Modeling of Catalyst Sintering and Study of Accelerated Aging Based on Pt/Al2o3 as a Model Catalyst 2007-01-1134
Precious metal catalysts, such as Pt/Al2O3, are the primary active ingredient in diesel oxidation catalysts (DOC) used to control CO, HC and SOF emissions. Sintering of precious metal is one of the main deterioration factors of catalytic performance. In hot applications sintering of the alumina support material has also been suggested to accelerate precious metal sintering. Investigation of sintering rates may allow estimation of the catalyst life and provide information important for catalyst durability improvement. In this study, Pt/Al2O3 was used as a model catalyst and a sintering model for thermal aging was constructed. Pt sintering could be expressed by a differential equation which includes both Pt and support material sintering, but better fit to experimental data resulted from inclusion of a factor that includes an Al2O3 phase change. A prediction of catalytic performance after aging was attempted using this Pt/Al2O3 sintering model but the catalytic performance deterioration could not be simply expressed by only the Pt sintering.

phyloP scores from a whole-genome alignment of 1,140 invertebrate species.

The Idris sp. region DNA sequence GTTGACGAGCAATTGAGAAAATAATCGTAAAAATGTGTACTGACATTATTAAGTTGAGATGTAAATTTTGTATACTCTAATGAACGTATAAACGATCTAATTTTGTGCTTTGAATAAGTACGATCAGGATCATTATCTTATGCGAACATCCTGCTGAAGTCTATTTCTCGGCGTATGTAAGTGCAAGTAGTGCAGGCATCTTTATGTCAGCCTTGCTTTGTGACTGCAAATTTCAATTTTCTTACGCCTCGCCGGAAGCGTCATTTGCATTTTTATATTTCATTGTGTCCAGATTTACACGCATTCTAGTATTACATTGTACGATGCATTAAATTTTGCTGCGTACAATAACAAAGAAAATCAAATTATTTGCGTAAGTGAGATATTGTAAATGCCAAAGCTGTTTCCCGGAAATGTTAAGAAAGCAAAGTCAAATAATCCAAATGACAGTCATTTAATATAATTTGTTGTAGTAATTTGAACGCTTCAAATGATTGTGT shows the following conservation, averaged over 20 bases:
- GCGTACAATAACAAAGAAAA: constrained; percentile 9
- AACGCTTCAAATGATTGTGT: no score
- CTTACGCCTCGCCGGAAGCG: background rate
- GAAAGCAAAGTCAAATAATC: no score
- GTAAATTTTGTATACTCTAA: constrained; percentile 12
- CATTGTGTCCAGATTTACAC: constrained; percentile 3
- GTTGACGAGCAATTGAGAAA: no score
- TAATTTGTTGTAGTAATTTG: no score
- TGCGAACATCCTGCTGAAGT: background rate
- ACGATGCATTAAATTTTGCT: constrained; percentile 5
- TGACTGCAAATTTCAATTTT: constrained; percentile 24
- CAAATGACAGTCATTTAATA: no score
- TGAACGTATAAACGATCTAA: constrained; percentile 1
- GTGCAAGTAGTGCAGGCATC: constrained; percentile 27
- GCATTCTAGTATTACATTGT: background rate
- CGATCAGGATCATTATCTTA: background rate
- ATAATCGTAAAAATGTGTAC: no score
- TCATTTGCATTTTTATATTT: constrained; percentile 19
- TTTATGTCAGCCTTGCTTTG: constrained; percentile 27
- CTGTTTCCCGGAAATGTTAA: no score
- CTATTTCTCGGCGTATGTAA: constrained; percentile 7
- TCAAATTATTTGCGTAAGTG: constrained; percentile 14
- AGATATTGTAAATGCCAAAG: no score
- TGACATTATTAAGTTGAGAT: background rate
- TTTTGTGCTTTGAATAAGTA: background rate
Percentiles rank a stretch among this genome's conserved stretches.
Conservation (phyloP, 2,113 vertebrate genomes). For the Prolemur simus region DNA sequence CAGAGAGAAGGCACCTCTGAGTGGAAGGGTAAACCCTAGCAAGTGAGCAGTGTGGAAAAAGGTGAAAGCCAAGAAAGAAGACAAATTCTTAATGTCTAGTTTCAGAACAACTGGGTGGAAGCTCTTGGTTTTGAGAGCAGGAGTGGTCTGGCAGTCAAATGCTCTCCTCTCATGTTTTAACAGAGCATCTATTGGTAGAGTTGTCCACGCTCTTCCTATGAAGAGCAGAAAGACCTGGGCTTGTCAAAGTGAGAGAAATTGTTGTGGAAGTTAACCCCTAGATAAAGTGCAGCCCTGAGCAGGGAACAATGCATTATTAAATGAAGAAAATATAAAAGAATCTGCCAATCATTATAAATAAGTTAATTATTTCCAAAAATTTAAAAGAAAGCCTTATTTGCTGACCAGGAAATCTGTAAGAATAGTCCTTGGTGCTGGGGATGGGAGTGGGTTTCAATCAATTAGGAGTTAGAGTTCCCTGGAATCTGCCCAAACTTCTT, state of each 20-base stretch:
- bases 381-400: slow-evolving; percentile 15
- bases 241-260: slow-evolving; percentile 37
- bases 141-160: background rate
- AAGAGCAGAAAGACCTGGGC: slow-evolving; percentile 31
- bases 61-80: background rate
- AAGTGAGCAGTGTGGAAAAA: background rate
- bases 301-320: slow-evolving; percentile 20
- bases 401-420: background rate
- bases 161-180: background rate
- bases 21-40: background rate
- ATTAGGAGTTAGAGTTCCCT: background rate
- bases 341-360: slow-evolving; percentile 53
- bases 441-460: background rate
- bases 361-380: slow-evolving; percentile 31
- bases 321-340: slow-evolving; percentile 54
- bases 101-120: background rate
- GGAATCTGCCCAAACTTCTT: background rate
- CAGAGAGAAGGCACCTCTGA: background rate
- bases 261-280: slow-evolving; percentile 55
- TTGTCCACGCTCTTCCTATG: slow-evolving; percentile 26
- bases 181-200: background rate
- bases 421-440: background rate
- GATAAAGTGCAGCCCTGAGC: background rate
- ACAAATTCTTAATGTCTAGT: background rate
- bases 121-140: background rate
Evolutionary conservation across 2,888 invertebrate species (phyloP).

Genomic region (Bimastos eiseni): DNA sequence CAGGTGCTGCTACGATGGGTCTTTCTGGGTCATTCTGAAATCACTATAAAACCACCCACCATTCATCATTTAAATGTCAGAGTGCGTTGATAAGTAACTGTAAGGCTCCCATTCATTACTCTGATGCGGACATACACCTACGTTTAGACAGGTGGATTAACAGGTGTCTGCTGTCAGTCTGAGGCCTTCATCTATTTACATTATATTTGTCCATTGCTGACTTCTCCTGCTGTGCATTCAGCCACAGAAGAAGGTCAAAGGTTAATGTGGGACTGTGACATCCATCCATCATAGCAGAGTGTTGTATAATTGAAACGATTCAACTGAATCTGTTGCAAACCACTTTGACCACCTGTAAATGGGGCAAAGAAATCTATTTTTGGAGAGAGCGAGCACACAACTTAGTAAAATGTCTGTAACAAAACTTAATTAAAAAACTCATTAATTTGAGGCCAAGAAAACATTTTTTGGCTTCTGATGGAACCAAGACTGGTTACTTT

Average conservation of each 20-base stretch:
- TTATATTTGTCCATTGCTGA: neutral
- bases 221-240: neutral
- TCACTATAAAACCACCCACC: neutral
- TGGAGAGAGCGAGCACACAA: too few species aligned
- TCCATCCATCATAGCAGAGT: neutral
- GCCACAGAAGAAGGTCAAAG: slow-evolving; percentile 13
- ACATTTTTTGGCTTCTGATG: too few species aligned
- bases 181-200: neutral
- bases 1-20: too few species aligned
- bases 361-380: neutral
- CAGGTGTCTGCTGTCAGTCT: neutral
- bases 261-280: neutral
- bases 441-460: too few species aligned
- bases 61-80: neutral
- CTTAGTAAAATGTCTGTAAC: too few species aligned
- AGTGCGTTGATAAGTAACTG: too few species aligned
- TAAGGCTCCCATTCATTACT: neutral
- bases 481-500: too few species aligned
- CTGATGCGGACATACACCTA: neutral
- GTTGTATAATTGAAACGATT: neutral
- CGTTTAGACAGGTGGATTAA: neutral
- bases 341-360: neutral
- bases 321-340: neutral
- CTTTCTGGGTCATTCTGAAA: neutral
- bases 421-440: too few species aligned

Accelerated aging was also studied by changing the aging temperature and time period to understand the relationship between catalytic performance and the physical properties of catalyst, i.e. surface area of the Pt particle, specific support surface area and crystal phase of the support material. Such accelerated aging is sometimes performed for engineering purposes, catalyst development and quality control of the catalyst product. For this Pt/Al2O3 model catalyst, 800 degreesC/200hr aging was almost equivalent to 900 degreesC/50hr and 1000 degreesC/10hr agings in both catalytic performance (HC T50, CO T50) and physical characteristics (phase change of Al2O3), although surface area of the Pt particles varies slightly.